At present I am putting together the next edition of the monastery’s annual magazine. For this I needed to scan some images from the bound volume containing past magazines from 1924. In my skim-search for the images two little articles came into my ken.
The monks of Douai sit rather loose to the traditional appellation of Benedictine monks, Dom. Some of our current monks are quite passionately against this title, to which an English Benedictine (EBC) monk is entitled (literally) from first profession. The animus is partly for particular personal reasons in some cases. In the main, however, it probably reflects the consistent commitment of the monks of St Edmund’s to the English mission dating from penal times, and which has developed today into our parochial apostolate. On a parish, priests are called Father, not Dom. So when Downside stirred the EBC pot from the latter part of the 19th century, with its zeal for the cloister and more primitive observance and its consequent partial retreat from the missions, the old houses were confronted with the question of identity. Were we monks or missioners first? The sons of St Edmund at Douai inclined to the missionary identity, in contrast to the Downside inclination to the cloister.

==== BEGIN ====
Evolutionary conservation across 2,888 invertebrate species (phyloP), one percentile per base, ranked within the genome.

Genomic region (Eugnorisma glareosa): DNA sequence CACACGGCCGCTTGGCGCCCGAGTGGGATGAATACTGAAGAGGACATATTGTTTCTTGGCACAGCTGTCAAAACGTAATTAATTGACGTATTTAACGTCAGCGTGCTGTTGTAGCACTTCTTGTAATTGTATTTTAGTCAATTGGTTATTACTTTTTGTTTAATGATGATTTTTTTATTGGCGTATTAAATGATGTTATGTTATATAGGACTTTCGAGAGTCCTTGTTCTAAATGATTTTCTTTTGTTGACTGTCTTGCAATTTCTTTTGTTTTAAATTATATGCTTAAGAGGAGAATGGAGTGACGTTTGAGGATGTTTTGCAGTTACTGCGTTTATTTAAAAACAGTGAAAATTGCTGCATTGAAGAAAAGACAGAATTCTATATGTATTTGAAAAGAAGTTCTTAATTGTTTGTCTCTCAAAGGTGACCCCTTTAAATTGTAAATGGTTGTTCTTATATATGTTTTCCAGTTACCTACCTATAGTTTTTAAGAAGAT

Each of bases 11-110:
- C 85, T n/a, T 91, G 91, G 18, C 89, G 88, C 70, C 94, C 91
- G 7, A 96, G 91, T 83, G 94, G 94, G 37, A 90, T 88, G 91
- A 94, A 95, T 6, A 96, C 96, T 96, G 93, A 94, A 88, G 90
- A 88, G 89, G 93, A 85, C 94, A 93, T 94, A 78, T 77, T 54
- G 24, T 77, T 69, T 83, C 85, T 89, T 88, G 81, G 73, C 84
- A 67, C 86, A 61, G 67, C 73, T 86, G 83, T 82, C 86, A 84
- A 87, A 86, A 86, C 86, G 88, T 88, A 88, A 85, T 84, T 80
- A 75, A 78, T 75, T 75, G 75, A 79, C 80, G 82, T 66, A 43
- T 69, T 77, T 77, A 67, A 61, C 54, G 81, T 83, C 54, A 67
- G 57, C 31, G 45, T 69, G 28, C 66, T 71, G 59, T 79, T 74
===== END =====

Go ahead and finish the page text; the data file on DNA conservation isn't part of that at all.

But are the options Father and Dom so neatly and accurately explained in the EBC context? Continue reading “Of Dom and Chant: Benedictine Flashbacks”